The average adult struggles to understand patient radiology reports — as they contain language written for and by medical professionals. A new study published in the Journal of the American College of Radiology found that patient resources from MedlinePlus, RadLex, and PORTER (Patient-Oriented Radiology Reporter) produce imaging procedure results that are often unintelligible for patients.
Teresa Martin-Carreras, MD, and Charles E. Kahn Jr., MD, MS from the Hospital of the University of Pennsylvania sought out to determine if the radiology department’s lay-language radiology glossary could help patients gain a better understanding of the terms utilized in 10,000 randomly selected radiology reports generated by MedlinePlus, RadLex, and PORTER.
They found that, “The mean number of terms matched per radiology report was 3.8 for MedlinePlus, 40.7 for RadLex, and 42.0 for PORTER. RadLex and PORTER offered significantly greater coverage than MedlinePlus (P < .0001); there was no significant difference between RadLex and PORTER. Median readability score (grade level) of definitions was 10.1 for MedlinePlus, 12.6 for RadLex, and 4.1 for PORTER.”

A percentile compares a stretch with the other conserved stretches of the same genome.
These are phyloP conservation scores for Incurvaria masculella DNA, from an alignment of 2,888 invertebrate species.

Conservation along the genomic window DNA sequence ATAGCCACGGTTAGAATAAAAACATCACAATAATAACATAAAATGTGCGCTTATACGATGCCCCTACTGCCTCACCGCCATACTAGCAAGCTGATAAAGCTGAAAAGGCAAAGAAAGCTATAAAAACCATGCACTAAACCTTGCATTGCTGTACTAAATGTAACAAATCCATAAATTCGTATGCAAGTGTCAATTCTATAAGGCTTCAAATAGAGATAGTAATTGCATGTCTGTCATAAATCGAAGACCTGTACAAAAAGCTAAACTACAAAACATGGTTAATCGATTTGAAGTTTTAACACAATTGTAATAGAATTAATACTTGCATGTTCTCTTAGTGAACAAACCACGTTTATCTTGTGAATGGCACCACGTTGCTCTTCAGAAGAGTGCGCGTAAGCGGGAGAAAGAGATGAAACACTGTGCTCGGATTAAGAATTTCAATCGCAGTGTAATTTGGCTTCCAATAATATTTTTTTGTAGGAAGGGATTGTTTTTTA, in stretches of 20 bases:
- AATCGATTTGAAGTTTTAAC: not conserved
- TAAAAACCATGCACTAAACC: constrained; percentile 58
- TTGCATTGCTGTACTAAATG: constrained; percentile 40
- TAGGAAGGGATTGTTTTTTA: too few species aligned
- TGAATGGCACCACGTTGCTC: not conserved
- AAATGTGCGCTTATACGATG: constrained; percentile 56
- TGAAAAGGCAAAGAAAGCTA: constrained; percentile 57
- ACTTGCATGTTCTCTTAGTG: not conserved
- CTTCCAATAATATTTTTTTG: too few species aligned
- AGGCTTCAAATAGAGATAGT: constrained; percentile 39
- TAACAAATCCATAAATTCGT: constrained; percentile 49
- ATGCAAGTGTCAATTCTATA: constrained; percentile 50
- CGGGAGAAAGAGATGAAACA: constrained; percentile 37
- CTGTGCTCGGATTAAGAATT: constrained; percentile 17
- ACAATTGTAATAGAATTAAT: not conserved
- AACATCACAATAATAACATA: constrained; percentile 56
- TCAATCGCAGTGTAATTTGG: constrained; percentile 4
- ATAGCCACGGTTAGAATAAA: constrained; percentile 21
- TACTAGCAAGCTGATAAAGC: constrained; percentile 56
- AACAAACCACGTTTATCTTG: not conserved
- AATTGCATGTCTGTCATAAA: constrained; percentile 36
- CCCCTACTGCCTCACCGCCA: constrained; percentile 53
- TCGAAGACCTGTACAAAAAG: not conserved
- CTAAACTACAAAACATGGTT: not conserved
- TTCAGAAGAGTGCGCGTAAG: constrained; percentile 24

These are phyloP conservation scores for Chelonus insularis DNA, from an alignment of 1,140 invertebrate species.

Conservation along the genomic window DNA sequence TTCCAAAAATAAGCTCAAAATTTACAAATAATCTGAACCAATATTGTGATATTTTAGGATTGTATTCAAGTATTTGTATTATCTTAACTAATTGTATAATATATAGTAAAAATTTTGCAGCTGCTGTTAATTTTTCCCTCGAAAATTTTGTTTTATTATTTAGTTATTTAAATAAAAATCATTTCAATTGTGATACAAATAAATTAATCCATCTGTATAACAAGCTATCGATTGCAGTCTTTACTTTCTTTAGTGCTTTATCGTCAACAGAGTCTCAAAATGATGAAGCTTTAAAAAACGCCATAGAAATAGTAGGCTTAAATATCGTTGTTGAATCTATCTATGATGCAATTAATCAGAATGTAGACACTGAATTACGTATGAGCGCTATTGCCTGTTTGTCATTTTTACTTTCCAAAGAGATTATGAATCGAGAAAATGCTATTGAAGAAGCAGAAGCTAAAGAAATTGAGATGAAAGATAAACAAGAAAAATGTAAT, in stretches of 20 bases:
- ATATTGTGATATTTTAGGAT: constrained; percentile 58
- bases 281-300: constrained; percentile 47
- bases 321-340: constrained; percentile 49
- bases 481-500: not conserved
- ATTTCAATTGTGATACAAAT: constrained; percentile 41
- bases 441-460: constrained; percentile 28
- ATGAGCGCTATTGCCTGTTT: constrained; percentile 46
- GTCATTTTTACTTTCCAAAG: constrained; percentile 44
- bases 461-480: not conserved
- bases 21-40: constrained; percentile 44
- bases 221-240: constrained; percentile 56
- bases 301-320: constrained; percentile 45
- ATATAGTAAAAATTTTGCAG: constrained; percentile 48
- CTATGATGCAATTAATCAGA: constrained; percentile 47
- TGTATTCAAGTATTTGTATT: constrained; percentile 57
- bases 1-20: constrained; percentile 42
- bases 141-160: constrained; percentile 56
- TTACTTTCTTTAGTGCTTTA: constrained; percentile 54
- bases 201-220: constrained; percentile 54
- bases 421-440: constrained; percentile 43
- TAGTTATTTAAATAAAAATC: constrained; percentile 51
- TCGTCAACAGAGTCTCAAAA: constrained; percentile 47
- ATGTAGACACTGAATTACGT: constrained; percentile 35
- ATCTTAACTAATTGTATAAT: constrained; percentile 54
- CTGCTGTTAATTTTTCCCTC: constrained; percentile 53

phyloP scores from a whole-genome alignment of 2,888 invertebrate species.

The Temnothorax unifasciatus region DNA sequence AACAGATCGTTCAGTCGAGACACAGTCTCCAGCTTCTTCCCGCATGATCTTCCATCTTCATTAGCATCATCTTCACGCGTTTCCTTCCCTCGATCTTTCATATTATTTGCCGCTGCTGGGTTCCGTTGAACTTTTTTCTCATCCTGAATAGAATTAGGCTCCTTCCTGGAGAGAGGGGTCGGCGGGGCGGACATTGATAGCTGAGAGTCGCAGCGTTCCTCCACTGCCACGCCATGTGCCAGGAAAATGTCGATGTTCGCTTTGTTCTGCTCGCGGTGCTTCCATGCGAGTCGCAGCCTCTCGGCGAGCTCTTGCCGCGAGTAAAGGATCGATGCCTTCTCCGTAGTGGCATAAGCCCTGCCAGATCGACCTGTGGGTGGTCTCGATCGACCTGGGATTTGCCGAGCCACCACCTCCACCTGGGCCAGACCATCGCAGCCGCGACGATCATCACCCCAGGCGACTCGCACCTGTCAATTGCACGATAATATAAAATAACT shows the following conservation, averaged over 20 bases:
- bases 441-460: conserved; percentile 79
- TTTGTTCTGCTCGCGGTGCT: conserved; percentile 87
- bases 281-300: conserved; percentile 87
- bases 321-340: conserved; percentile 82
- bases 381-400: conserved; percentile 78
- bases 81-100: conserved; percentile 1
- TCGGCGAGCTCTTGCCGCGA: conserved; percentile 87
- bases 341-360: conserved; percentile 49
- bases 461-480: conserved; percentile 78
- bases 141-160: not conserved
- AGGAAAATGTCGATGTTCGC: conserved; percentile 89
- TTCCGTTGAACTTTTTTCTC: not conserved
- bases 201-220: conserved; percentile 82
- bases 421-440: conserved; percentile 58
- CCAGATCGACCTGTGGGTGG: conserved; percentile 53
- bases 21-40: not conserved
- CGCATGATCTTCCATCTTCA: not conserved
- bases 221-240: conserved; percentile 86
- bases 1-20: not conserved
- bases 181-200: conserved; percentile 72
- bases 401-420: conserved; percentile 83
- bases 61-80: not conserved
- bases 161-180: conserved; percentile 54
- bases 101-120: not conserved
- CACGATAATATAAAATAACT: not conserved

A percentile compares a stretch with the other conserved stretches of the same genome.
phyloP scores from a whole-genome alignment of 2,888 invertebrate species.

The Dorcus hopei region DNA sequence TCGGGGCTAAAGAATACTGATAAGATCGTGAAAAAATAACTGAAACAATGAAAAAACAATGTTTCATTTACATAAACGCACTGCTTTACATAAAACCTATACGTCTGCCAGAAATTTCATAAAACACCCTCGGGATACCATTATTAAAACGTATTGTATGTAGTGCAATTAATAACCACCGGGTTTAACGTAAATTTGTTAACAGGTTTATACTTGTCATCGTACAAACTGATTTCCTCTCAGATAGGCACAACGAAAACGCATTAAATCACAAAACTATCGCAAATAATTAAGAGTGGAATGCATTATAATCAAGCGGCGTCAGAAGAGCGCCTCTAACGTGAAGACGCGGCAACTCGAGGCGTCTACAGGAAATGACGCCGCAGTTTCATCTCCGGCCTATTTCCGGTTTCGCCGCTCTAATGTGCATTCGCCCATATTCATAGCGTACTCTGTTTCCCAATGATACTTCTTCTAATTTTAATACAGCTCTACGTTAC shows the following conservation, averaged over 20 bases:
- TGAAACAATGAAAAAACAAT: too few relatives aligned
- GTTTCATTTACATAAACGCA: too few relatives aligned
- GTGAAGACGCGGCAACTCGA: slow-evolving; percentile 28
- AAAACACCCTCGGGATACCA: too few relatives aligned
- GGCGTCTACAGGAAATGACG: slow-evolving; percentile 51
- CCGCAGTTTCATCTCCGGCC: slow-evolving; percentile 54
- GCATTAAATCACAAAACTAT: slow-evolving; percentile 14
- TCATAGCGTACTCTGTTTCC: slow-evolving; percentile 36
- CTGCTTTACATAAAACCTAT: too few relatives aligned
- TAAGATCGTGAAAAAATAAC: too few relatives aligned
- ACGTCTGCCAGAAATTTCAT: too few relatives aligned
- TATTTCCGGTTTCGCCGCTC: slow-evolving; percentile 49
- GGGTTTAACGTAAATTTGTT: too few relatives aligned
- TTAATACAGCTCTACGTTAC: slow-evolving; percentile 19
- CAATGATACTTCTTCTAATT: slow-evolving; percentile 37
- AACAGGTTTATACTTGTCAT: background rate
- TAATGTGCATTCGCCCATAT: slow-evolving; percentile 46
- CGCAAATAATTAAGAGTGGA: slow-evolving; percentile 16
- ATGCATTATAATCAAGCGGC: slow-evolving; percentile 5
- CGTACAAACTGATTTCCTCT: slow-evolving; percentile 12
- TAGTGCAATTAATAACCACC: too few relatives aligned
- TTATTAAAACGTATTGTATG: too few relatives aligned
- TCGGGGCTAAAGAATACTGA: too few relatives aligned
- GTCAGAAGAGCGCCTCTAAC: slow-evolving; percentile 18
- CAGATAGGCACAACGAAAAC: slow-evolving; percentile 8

“The glossary’s coverage was similar to that of RadLex, which is much larger and more technical, making it better suited for health professionals rather than patients,” write Dr. Martin-Carreras and Dr. Kahn. “The results suggest that a domain-specific glossary may help explain significantly more of the content of radiology reports. Incorporating a lay-language radiology glossary, such as PORTER, into a patient-oriented health portal to annotate online radiology reports may help patients better understand the results of their imaging procedures.”
According to the report, 70 percent of Penn patients found that the glossary helped them develop a stronger understanding of their radiology report. The researchers recommend that other institutions adopt a glossary into their patient systems in order to increase health literacy rates. They also plan on expanding the glossary by adding links to Wikipedia articles and “public domain illustrations.”